How to race if you’re not totally prepared
Let’s be honest – we’ve all been there. Recently, it was at Ironman 70.3 Panama for me. Whether it’s due to illness, injury, work, or family, there are plenty of things in our day-to-day life that can get in the way of perfect preparation. In fact, I’d like to talk to anyone out there who’s been able to have the ultimate race prep that is uninterrupted and 100% awesome all day, everyday… give me your secrets! But for those of us humans, we are bound to find ourselves on the start line of some event at some point in our life not feeling fully prepared. Here are a few tips to still have a great race regardless of your preparation.
Be honest with yourself
Sometimes we need to keep it real with ourselves and accept that we are not as fit as we had hoped for. It is important that you crate a pacing strategy that is appropriate for your preparation. This usually means dialling things back a bit. The beauty of endurance sports is that they take a long time. If you start out conservatively, you will have plenty of time to pick up the pace later in the race depending on how you feel.
Find a purpose to racing beyond a personal best
Whenever I race, I want it to be the best race of my life. I want to push hard for a personal best that validates that I have worked harder and raced smarter than ever before. Unfortunately this does not happen at every race, but fortunately there are many other great reasons to race. Races can be stepping stones to that personal best. They can be learning experiences. They can be great motivators and even better humblers. Most importantly they are fun. It really helps to take time to write out your reasons for racing. It will give you the confidence and conviction to get the most of your race, enjoy the experience or maybe just get you on the start line in the first place.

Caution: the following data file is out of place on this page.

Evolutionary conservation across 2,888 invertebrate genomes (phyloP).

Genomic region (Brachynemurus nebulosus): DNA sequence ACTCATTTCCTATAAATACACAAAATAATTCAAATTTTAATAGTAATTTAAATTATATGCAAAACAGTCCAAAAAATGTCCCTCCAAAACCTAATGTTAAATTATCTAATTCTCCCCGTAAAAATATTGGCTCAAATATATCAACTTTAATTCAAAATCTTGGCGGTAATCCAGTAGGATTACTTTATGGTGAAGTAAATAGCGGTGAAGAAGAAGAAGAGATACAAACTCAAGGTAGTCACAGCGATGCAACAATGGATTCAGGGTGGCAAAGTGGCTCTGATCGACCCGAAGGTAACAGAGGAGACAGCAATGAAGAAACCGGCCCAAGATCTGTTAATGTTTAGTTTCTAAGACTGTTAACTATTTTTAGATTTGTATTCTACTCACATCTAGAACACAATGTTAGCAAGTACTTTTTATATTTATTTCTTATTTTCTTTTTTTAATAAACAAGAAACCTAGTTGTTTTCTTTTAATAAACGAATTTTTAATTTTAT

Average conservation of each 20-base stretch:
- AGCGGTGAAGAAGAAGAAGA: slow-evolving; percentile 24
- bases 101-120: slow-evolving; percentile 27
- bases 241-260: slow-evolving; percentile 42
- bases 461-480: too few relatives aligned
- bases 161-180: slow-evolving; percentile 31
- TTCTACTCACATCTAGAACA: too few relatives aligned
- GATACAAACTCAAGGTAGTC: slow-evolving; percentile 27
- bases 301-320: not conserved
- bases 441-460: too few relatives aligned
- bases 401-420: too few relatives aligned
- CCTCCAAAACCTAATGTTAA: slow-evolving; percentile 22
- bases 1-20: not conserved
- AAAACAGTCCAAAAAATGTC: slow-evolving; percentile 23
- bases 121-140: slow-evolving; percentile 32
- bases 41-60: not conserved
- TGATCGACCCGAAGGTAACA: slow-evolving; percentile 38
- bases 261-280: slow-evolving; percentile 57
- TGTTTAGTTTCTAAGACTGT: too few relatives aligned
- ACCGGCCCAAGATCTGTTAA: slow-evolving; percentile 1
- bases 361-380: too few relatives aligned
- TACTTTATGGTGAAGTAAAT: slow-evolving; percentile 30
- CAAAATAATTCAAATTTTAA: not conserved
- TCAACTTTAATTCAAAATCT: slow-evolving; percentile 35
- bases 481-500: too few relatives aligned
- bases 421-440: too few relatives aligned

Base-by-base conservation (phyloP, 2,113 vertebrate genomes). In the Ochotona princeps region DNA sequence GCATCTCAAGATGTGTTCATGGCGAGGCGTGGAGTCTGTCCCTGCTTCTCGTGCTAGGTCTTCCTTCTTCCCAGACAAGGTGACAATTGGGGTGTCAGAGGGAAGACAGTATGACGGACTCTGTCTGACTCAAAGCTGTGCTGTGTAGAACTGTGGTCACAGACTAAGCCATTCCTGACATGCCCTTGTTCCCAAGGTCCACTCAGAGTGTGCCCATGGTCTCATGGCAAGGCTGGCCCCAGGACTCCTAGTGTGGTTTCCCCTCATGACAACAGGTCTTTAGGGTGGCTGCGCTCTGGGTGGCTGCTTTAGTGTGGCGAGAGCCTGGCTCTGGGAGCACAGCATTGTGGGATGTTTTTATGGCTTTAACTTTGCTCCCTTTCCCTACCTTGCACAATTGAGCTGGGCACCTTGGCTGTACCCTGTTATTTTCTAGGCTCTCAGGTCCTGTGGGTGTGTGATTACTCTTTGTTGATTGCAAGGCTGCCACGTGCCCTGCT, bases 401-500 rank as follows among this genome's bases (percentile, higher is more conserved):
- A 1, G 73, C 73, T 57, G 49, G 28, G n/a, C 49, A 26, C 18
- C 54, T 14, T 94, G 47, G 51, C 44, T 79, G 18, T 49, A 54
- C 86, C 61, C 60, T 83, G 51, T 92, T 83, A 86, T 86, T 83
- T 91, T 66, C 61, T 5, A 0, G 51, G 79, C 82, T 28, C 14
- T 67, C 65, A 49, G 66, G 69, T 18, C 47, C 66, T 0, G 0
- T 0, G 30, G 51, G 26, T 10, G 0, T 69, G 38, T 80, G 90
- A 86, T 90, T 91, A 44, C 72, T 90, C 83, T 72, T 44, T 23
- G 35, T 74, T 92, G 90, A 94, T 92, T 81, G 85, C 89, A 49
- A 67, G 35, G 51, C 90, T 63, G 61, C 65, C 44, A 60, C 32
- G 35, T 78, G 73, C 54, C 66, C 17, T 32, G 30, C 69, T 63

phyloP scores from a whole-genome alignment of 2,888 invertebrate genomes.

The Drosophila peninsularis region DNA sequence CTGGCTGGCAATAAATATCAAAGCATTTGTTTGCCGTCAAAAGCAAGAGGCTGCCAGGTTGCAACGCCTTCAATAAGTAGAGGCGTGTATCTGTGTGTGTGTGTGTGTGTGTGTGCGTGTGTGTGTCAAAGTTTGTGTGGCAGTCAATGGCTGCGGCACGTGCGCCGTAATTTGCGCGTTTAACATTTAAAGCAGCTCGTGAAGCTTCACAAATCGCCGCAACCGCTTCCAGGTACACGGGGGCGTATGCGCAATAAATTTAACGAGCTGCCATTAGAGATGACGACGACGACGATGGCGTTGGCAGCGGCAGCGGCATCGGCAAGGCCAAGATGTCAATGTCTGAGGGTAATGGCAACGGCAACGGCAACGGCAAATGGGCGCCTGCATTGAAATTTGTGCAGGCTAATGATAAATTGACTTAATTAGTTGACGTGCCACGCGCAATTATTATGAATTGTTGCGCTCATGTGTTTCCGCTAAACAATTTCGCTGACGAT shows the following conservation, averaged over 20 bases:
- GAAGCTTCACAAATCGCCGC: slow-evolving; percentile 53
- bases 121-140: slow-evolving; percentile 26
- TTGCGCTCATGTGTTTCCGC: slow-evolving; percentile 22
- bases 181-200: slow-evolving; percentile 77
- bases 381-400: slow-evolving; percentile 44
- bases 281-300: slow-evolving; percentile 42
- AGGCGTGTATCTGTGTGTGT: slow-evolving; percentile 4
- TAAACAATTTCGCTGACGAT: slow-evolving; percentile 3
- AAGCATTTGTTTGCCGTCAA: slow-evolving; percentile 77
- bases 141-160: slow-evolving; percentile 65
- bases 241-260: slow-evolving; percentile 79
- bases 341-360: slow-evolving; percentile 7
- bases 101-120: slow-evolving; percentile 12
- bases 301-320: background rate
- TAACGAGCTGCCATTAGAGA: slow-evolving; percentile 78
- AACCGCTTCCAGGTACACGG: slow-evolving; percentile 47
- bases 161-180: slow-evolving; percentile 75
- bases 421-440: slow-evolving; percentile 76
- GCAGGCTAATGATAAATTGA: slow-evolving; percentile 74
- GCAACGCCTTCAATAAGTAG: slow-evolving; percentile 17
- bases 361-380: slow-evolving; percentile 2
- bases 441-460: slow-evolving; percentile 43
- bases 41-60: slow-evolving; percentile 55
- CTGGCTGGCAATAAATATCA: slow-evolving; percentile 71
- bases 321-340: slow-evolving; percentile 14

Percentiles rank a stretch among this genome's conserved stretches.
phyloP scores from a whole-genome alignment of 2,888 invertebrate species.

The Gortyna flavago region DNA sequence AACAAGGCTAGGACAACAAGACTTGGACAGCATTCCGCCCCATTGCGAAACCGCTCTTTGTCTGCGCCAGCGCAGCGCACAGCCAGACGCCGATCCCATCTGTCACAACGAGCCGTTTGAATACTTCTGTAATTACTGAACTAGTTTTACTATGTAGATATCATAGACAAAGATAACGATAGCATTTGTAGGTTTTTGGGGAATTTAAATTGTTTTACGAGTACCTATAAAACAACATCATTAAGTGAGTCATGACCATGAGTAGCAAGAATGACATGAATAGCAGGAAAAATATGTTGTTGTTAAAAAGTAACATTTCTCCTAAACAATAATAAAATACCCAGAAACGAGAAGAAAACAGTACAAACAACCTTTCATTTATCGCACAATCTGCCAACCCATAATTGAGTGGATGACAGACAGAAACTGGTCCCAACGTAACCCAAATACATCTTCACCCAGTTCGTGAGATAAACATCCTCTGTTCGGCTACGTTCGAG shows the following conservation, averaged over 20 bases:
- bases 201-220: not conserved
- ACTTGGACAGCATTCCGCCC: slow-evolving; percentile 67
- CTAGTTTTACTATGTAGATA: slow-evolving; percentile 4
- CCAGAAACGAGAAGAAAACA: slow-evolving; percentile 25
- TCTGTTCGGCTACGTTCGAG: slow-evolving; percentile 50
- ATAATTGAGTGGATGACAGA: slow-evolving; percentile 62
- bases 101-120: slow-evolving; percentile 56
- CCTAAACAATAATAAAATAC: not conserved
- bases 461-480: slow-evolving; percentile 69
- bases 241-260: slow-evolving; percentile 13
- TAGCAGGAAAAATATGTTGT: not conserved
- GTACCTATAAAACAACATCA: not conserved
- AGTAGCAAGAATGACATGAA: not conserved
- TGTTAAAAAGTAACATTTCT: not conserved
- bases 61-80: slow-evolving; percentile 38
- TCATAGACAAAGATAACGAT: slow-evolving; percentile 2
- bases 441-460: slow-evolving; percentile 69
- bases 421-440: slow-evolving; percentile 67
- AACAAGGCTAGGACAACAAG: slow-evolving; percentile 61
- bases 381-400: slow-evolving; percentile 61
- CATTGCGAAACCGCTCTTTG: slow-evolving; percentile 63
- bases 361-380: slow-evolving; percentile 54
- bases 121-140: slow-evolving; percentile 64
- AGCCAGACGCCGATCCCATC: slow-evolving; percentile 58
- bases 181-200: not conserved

Buy yourself something “fast”
Lack of preparation is often a direct result of having to work a lot. There are only so many hours in a day. When I first got into triathlon I was working full time in a vineyard and part time at a Go-Kart Track (yes, it was as awesome as you are imagining it to be). I didn’t have as much time as I wanted to train, but I did have a little extra money. I went out and bought a brand new aero helmet. My justification was that this speedy new helmet would more then make up for the lost training. Whether or not it was the aerodynamics of the helmet or resulting boost in confidence, I went out and had a great race!
Anchor your self
This is a technique that I learned from Jasper Blake. Find something that you do well and think about that when you start to worry about the race. For myself it is getting ugly on the run. Whenever a doubt or worry comes into my mind, I remind myself it does not matter because I am going to get ugly when it counts. Think about what you do well. It might be as simple as swimming, biking or running well. It might be knowledge or experience. Whatever it is, anchor yourself to that thought and keep coming back to it when you start to feel stressed or worried.
If all else fails, just remember this wise old saying: it is always better to be under-trained than over-trained.